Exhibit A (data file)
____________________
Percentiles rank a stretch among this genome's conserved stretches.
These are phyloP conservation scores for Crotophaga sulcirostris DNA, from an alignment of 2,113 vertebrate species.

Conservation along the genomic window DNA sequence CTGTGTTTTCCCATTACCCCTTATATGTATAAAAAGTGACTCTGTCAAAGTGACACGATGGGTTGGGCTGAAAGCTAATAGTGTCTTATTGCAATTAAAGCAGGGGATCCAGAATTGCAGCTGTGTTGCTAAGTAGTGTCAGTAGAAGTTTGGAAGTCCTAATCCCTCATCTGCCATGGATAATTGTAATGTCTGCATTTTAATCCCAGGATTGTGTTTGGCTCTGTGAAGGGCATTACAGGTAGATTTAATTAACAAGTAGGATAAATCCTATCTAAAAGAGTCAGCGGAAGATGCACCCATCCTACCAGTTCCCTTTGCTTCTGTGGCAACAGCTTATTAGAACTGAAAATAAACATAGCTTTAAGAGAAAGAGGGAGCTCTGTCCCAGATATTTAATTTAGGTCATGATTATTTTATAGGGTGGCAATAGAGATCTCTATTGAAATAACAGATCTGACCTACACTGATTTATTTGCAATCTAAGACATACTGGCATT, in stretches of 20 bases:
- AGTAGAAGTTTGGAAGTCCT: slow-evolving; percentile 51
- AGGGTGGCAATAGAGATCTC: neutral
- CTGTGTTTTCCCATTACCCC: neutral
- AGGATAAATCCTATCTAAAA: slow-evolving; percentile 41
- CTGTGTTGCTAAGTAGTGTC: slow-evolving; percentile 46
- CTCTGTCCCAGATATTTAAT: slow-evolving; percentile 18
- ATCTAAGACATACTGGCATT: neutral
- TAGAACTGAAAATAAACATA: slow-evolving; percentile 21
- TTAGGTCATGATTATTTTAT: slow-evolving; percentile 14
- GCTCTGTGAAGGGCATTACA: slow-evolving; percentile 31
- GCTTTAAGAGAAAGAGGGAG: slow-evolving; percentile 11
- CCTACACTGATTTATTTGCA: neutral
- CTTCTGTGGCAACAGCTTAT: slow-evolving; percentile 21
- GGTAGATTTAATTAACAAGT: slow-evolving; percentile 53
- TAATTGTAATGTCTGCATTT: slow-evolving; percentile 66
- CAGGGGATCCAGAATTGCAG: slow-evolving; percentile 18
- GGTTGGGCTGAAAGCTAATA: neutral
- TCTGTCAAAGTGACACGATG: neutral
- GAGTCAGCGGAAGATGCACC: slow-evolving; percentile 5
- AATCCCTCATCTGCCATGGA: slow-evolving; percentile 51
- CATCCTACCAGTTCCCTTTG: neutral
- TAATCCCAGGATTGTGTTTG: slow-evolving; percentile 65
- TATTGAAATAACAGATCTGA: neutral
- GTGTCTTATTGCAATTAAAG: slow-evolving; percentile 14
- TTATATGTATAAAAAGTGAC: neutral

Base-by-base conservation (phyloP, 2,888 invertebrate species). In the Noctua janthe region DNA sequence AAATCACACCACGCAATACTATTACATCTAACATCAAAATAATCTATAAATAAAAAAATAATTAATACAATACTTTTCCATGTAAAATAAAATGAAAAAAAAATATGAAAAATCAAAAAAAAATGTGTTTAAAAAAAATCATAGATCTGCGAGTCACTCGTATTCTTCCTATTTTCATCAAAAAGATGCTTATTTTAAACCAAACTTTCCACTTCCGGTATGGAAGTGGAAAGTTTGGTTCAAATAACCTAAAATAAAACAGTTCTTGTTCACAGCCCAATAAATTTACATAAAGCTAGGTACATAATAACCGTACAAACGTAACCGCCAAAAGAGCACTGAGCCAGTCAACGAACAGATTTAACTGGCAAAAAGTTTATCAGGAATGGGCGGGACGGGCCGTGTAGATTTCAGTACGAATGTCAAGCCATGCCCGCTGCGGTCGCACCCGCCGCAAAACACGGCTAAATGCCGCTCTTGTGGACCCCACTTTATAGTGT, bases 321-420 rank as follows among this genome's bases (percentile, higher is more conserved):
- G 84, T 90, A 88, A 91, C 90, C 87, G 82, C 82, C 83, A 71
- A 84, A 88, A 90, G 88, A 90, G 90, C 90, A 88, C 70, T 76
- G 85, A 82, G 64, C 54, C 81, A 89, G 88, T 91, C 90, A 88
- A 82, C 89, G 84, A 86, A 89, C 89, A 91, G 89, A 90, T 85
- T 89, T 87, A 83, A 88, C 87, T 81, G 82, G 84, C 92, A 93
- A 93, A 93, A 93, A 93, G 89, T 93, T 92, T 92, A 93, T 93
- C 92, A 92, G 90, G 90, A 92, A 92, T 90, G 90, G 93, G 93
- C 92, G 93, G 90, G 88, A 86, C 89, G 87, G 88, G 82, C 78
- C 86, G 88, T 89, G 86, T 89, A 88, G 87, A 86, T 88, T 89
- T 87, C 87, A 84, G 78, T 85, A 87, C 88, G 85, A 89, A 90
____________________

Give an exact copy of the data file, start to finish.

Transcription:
Percentiles rank a stretch among this genome's conserved stretches.
These are phyloP conservation scores for Crotophaga sulcirostris DNA, from an alignment of 2,113 vertebrate species.

Conservation along the genomic window DNA sequence CTGTGTTTTCCCATTACCCCTTATATGTATAAAAAGTGACTCTGTCAAAGTGACACGATGGGTTGGGCTGAAAGCTAATAGTGTCTTATTGCAATTAAAGCAGGGGATCCAGAATTGCAGCTGTGTTGCTAAGTAGTGTCAGTAGAAGTTTGGAAGTCCTAATCCCTCATCTGCCATGGATAATTGTAATGTCTGCATTTTAATCCCAGGATTGTGTTTGGCTCTGTGAAGGGCATTACAGGTAGATTTAATTAACAAGTAGGATAAATCCTATCTAAAAGAGTCAGCGGAAGATGCACCCATCCTACCAGTTCCCTTTGCTTCTGTGGCAACAGCTTATTAGAACTGAAAATAAACATAGCTTTAAGAGAAAGAGGGAGCTCTGTCCCAGATATTTAATTTAGGTCATGATTATTTTATAGGGTGGCAATAGAGATCTCTATTGAAATAACAGATCTGACCTACACTGATTTATTTGCAATCTAAGACATACTGGCATT, in stretches of 20 bases:
- AGTAGAAGTTTGGAAGTCCT: slow-evolving; percentile 51
- AGGGTGGCAATAGAGATCTC: neutral
- CTGTGTTTTCCCATTACCCC: neutral
- AGGATAAATCCTATCTAAAA: slow-evolving; percentile 41
- CTGTGTTGCTAAGTAGTGTC: slow-evolving; percentile 46
- CTCTGTCCCAGATATTTAAT: slow-evolving; percentile 18
- ATCTAAGACATACTGGCATT: neutral
- TAGAACTGAAAATAAACATA: slow-evolving; percentile 21
- TTAGGTCATGATTATTTTAT: slow-evolving; percentile 14
- GCTCTGTGAAGGGCATTACA: slow-evolving; percentile 31
- GCTTTAAGAGAAAGAGGGAG: slow-evolving; percentile 11
- CCTACACTGATTTATTTGCA: neutral
- CTTCTGTGGCAACAGCTTAT: slow-evolving; percentile 21
- GGTAGATTTAATTAACAAGT: slow-evolving; percentile 53
- TAATTGTAATGTCTGCATTT: slow-evolving; percentile 66
- CAGGGGATCCAGAATTGCAG: slow-evolving; percentile 18
- GGTTGGGCTGAAAGCTAATA: neutral
- TCTGTCAAAGTGACACGATG: neutral
- GAGTCAGCGGAAGATGCACC: slow-evolving; percentile 5
- AATCCCTCATCTGCCATGGA: slow-evolving; percentile 51
- CATCCTACCAGTTCCCTTTG: neutral
- TAATCCCAGGATTGTGTTTG: slow-evolving; percentile 65
- TATTGAAATAACAGATCTGA: neutral
- GTGTCTTATTGCAATTAAAG: slow-evolving; percentile 14
- TTATATGTATAAAAAGTGAC: neutral

Base-by-base conservation (phyloP, 2,888 invertebrate species). In the Noctua janthe region DNA sequence AAATCACACCACGCAATACTATTACATCTAACATCAAAATAATCTATAAATAAAAAAATAATTAATACAATACTTTTCCATGTAAAATAAAATGAAAAAAAAATATGAAAAATCAAAAAAAAATGTGTTTAAAAAAAATCATAGATCTGCGAGTCACTCGTATTCTTCCTATTTTCATCAAAAAGATGCTTATTTTAAACCAAACTTTCCACTTCCGGTATGGAAGTGGAAAGTTTGGTTCAAATAACCTAAAATAAAACAGTTCTTGTTCACAGCCCAATAAATTTACATAAAGCTAGGTACATAATAACCGTACAAACGTAACCGCCAAAAGAGCACTGAGCCAGTCAACGAACAGATTTAACTGGCAAAAAGTTTATCAGGAATGGGCGGGACGGGCCGTGTAGATTTCAGTACGAATGTCAAGCCATGCCCGCTGCGGTCGCACCCGCCGCAAAACACGGCTAAATGCCGCTCTTGTGGACCCCACTTTATAGTGT, bases 321-420 rank as follows among this genome's bases (percentile, higher is more conserved):
- G 84, T 90, A 88, A 91, C 90, C 87, G 82, C 82, C 83, A 71
- A 84, A 88, A 90, G 88, A 90, G 90, C 90, A 88, C 70, T 76
- G 85, A 82, G 64, C 54, C 81, A 89, G 88, T 91, C 90, A 88
- A 82, C 89, G 84, A 86, A 89, C 89, A 91, G 89, A 90, T 85
- T 89, T 87, A 83, A 88, C 87, T 81, G 82, G 84, C 92, A 93
- A 93, A 93, A 93, A 93, G 89, T 93, T 92, T 92, A 93, T 93
- C 92, A 92, G 90, G 90, A 92, A 92, T 90, G 90, G 93, G 93
- C 92, G 93, G 90, G 88, A 86, C 89, G 87, G 88, G 82, C 78
- C 86, G 88, T 89, G 86, T 89, A 88, G 87, A 86, T 88, T 89
- T 87, C 87, A 84, G 78, T 85, A 87, C 88, G 85, A 89, A 90